As mentioned, the outbreak of Covid-19 prevented any data collection from going ahead. Frustratingly, the bulk of my work over the past year has focused on preparing for data collection, which was originally planned to comprise the majority of my PhD workload. Although we had initially planned to begin data collection in September 2019, we were advised to obtain NHS ethics approval for the study which delayed our start date for recruitment by a few months. Even though this process was lengthy, I feel that it strengthened the study protocol and also provided me with invaluable research experience, mostly notably, attending an NHS Research Ethics Committee meeting. Alongside the ethics application, my work through the winter months of 2019 focused on preparing the materials for data collection, such as the programming and piloting of computerised cognitive tasks, training and piloting the clinical interview, as well as completing courses in R programming for data analysis. I also co-authored a literature review on cognitive maturity in adolescents for the Scottish Sentencing Council, which was published earlier this year. When my NHS ethics approval came through in February 2020, I was ready to hit the ground running with recruitment and data collection — unfortunately, this work suddenly came to halt in mid-March with the outbreak of Covid-19 in the UK.
When reality catches up with the plan, it is best to change the plan, and that is precisely what I did. After consultation with my PhD supervisors and MHRUK, we decided to switch to a data analysis-based PhD. Thankfully, our research group has access to some excellent pre-existing datasets, two of which I can use to answer my original research questions, without much alteration. I will be leveraging the Avon Longitudinal Study of Parents and Children (ALSPAC) Study, which is based in the UK, as well as the Adolescent Brain and Cognitive Development (ABCD) Study in the US. Working with “big-data” will be a new challenge for me but I am confident that it will foster the development of strong data analysis skills, which I will be able to apply to future projects. It is still unknown when or if data collection will be able to resume but, in the meantime, I am happy that I am still able to answer the research questions at the heart of my PhD. I swapped a summer of face-to face- data collection with young people in Edinburgh for one in rural Ireland with my laptop, nature, and my family for company!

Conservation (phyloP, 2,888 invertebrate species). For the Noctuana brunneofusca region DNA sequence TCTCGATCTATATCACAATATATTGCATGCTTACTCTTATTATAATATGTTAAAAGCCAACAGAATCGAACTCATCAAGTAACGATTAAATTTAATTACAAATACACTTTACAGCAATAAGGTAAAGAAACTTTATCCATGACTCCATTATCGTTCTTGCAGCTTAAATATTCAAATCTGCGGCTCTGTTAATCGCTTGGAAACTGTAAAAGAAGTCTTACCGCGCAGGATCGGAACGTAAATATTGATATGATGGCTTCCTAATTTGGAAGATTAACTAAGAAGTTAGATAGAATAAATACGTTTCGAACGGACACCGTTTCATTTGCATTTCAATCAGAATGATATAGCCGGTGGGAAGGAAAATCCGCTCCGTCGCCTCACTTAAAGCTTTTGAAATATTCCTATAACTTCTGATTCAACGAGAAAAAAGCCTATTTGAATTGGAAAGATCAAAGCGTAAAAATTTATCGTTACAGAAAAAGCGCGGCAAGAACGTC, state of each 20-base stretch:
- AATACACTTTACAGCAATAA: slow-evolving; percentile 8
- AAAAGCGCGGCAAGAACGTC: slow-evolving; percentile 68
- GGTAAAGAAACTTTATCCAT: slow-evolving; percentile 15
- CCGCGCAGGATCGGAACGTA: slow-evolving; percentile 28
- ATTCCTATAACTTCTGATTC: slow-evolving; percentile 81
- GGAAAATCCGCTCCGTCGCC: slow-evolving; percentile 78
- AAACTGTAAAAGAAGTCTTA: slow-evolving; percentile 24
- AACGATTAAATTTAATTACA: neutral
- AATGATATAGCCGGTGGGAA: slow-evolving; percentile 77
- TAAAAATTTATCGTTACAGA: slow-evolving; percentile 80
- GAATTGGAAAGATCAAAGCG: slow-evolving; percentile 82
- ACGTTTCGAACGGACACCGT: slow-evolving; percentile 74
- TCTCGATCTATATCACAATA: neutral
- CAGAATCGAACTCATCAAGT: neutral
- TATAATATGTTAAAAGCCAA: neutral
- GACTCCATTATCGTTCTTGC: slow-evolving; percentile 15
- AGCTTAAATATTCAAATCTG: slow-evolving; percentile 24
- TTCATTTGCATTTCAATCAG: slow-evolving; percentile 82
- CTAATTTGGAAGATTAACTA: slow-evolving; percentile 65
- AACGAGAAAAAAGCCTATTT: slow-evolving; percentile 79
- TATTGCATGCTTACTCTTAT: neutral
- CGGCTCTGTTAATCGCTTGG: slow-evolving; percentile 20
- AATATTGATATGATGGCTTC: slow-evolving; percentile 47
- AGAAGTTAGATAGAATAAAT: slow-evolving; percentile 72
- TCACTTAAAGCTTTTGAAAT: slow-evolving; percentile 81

Since the start of lockdown, I have assisted on a project examining the brain features associated with adolescent depression using the ABCD study data. This work has been a helpful introduction to working with big data and has prepared me for leading my own data projects for my PhD research — I’m looking forward to continuing this work for the rest of the year. Outside of my PhD work, I have had the opportunity to co-supervise a high school student this summer as part of the Nuffield Research Placement programme. I’m glad that this project was still able to take place virtually as summer schools, conferences, and seminars I had planned to attend this year have unfortunately been cancelled. The Royal Society STEM Partnership grant that I was awarded with a local high school has also been suspended. We were all very lucky to attend the MHRUK Scholars’ Day in Cardiff in early March. It was great to catch up with the MHRUK team and hear about all the exciting research they are funding. I look forward to seeing everyone again next year, when hopefully life will have returned to some kind of normality. In the meantime, I’m grateful that I’ve been able to adapt my PhD and continue my research in these strange times!